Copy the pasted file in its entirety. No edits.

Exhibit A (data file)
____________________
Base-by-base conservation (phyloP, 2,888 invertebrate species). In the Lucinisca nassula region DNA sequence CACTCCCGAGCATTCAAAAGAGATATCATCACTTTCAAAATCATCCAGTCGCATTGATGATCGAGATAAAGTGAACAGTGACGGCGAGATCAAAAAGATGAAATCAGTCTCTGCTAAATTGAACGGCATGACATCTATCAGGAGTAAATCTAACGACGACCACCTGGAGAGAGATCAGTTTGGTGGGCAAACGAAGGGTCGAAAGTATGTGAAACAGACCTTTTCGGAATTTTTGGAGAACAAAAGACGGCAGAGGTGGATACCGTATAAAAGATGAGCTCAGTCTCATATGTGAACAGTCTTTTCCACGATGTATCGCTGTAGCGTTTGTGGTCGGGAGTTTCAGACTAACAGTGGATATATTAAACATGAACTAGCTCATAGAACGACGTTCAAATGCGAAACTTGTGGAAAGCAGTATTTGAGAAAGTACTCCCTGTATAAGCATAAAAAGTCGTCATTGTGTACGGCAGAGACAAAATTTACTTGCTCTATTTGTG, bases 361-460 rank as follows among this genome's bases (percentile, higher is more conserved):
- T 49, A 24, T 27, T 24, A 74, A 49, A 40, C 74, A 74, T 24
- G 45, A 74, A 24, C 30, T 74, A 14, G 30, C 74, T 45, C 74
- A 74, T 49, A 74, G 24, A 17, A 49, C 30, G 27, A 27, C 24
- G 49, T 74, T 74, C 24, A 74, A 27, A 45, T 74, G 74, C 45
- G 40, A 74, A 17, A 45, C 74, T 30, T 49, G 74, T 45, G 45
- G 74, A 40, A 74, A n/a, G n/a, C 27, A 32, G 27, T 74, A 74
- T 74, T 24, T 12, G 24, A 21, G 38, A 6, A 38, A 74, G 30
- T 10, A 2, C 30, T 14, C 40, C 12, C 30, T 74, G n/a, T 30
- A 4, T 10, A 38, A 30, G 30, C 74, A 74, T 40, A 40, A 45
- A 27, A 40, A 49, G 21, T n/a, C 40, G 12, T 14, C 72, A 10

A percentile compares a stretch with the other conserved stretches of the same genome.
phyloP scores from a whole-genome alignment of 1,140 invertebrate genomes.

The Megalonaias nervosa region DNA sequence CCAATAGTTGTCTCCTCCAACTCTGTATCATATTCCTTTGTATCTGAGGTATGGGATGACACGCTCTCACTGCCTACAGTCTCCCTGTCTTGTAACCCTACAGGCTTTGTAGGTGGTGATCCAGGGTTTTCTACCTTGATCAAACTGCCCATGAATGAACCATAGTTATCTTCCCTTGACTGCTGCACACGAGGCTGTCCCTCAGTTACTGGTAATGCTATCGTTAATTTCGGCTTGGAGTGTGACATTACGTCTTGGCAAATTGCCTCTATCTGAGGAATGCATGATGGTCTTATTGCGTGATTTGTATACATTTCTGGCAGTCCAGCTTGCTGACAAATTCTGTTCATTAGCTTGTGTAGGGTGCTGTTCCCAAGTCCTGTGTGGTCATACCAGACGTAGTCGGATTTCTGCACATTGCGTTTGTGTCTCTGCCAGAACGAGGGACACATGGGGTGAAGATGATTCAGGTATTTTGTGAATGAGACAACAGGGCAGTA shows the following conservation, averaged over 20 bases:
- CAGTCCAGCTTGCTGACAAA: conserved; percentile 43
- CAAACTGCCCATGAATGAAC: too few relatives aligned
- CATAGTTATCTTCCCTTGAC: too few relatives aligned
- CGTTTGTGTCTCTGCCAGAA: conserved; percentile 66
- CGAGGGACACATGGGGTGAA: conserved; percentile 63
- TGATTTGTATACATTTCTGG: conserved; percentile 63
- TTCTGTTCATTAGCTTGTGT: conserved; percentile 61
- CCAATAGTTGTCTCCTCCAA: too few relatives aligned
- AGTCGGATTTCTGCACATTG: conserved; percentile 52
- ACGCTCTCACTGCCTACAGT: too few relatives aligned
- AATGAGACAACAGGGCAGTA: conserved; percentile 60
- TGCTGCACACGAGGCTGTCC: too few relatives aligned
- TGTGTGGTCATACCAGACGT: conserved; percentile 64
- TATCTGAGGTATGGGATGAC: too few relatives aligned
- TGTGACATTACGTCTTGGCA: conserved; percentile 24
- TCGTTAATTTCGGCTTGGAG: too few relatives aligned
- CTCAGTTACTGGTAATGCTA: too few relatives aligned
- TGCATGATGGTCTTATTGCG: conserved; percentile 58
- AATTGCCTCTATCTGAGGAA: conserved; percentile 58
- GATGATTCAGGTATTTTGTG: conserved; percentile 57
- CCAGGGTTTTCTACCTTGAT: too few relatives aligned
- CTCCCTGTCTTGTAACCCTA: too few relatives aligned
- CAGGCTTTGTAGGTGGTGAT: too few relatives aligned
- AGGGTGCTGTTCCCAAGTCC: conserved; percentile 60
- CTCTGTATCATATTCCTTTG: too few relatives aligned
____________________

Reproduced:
Base-by-base conservation (phyloP, 2,888 invertebrate species). In the Lucinisca nassula region DNA sequence CACTCCCGAGCATTCAAAAGAGATATCATCACTTTCAAAATCATCCAGTCGCATTGATGATCGAGATAAAGTGAACAGTGACGGCGAGATCAAAAAGATGAAATCAGTCTCTGCTAAATTGAACGGCATGACATCTATCAGGAGTAAATCTAACGACGACCACCTGGAGAGAGATCAGTTTGGTGGGCAAACGAAGGGTCGAAAGTATGTGAAACAGACCTTTTCGGAATTTTTGGAGAACAAAAGACGGCAGAGGTGGATACCGTATAAAAGATGAGCTCAGTCTCATATGTGAACAGTCTTTTCCACGATGTATCGCTGTAGCGTTTGTGGTCGGGAGTTTCAGACTAACAGTGGATATATTAAACATGAACTAGCTCATAGAACGACGTTCAAATGCGAAACTTGTGGAAAGCAGTATTTGAGAAAGTACTCCCTGTATAAGCATAAAAAGTCGTCATTGTGTACGGCAGAGACAAAATTTACTTGCTCTATTTGTG, bases 361-460 rank as follows among this genome's bases (percentile, higher is more conserved):
- T 49, A 24, T 27, T 24, A 74, A 49, A 40, C 74, A 74, T 24
- G 45, A 74, A 24, C 30, T 74, A 14, G 30, C 74, T 45, C 74
- A 74, T 49, A 74, G 24, A 17, A 49, C 30, G 27, A 27, C 24
- G 49, T 74, T 74, C 24, A 74, A 27, A 45, T 74, G 74, C 45
- G 40, A 74, A 17, A 45, C 74, T 30, T 49, G 74, T 45, G 45
- G 74, A 40, A 74, A n/a, G n/a, C 27, A 32, G 27, T 74, A 74
- T 74, T 24, T 12, G 24, A 21, G 38, A 6, A 38, A 74, G 30
- T 10, A 2, C 30, T 14, C 40, C 12, C 30, T 74, G n/a, T 30
- A 4, T 10, A 38, A 30, G 30, C 74, A 74, T 40, A 40, A 45
- A 27, A 40, A 49, G 21, T n/a, C 40, G 12, T 14, C 72, A 10

A percentile compares a stretch with the other conserved stretches of the same genome.
phyloP scores from a whole-genome alignment of 1,140 invertebrate genomes.

The Megalonaias nervosa region DNA sequence CCAATAGTTGTCTCCTCCAACTCTGTATCATATTCCTTTGTATCTGAGGTATGGGATGACACGCTCTCACTGCCTACAGTCTCCCTGTCTTGTAACCCTACAGGCTTTGTAGGTGGTGATCCAGGGTTTTCTACCTTGATCAAACTGCCCATGAATGAACCATAGTTATCTTCCCTTGACTGCTGCACACGAGGCTGTCCCTCAGTTACTGGTAATGCTATCGTTAATTTCGGCTTGGAGTGTGACATTACGTCTTGGCAAATTGCCTCTATCTGAGGAATGCATGATGGTCTTATTGCGTGATTTGTATACATTTCTGGCAGTCCAGCTTGCTGACAAATTCTGTTCATTAGCTTGTGTAGGGTGCTGTTCCCAAGTCCTGTGTGGTCATACCAGACGTAGTCGGATTTCTGCACATTGCGTTTGTGTCTCTGCCAGAACGAGGGACACATGGGGTGAAGATGATTCAGGTATTTTGTGAATGAGACAACAGGGCAGTA shows the following conservation, averaged over 20 bases:
- CAGTCCAGCTTGCTGACAAA: conserved; percentile 43
- CAAACTGCCCATGAATGAAC: too few relatives aligned
- CATAGTTATCTTCCCTTGAC: too few relatives aligned
- CGTTTGTGTCTCTGCCAGAA: conserved; percentile 66
- CGAGGGACACATGGGGTGAA: conserved; percentile 63
- TGATTTGTATACATTTCTGG: conserved; percentile 63
- TTCTGTTCATTAGCTTGTGT: conserved; percentile 61
- CCAATAGTTGTCTCCTCCAA: too few relatives aligned
- AGTCGGATTTCTGCACATTG: conserved; percentile 52
- ACGCTCTCACTGCCTACAGT: too few relatives aligned
- AATGAGACAACAGGGCAGTA: conserved; percentile 60
- TGCTGCACACGAGGCTGTCC: too few relatives aligned
- TGTGTGGTCATACCAGACGT: conserved; percentile 64
- TATCTGAGGTATGGGATGAC: too few relatives aligned
- TGTGACATTACGTCTTGGCA: conserved; percentile 24
- TCGTTAATTTCGGCTTGGAG: too few relatives aligned
- CTCAGTTACTGGTAATGCTA: too few relatives aligned
- TGCATGATGGTCTTATTGCG: conserved; percentile 58
- AATTGCCTCTATCTGAGGAA: conserved; percentile 58
- GATGATTCAGGTATTTTGTG: conserved; percentile 57
- CCAGGGTTTTCTACCTTGAT: too few relatives aligned
- CTCCCTGTCTTGTAACCCTA: too few relatives aligned
- CAGGCTTTGTAGGTGGTGAT: too few relatives aligned
- AGGGTGCTGTTCCCAAGTCC: conserved; percentile 60
- CTCTGTATCATATTCCTTTG: too few relatives aligned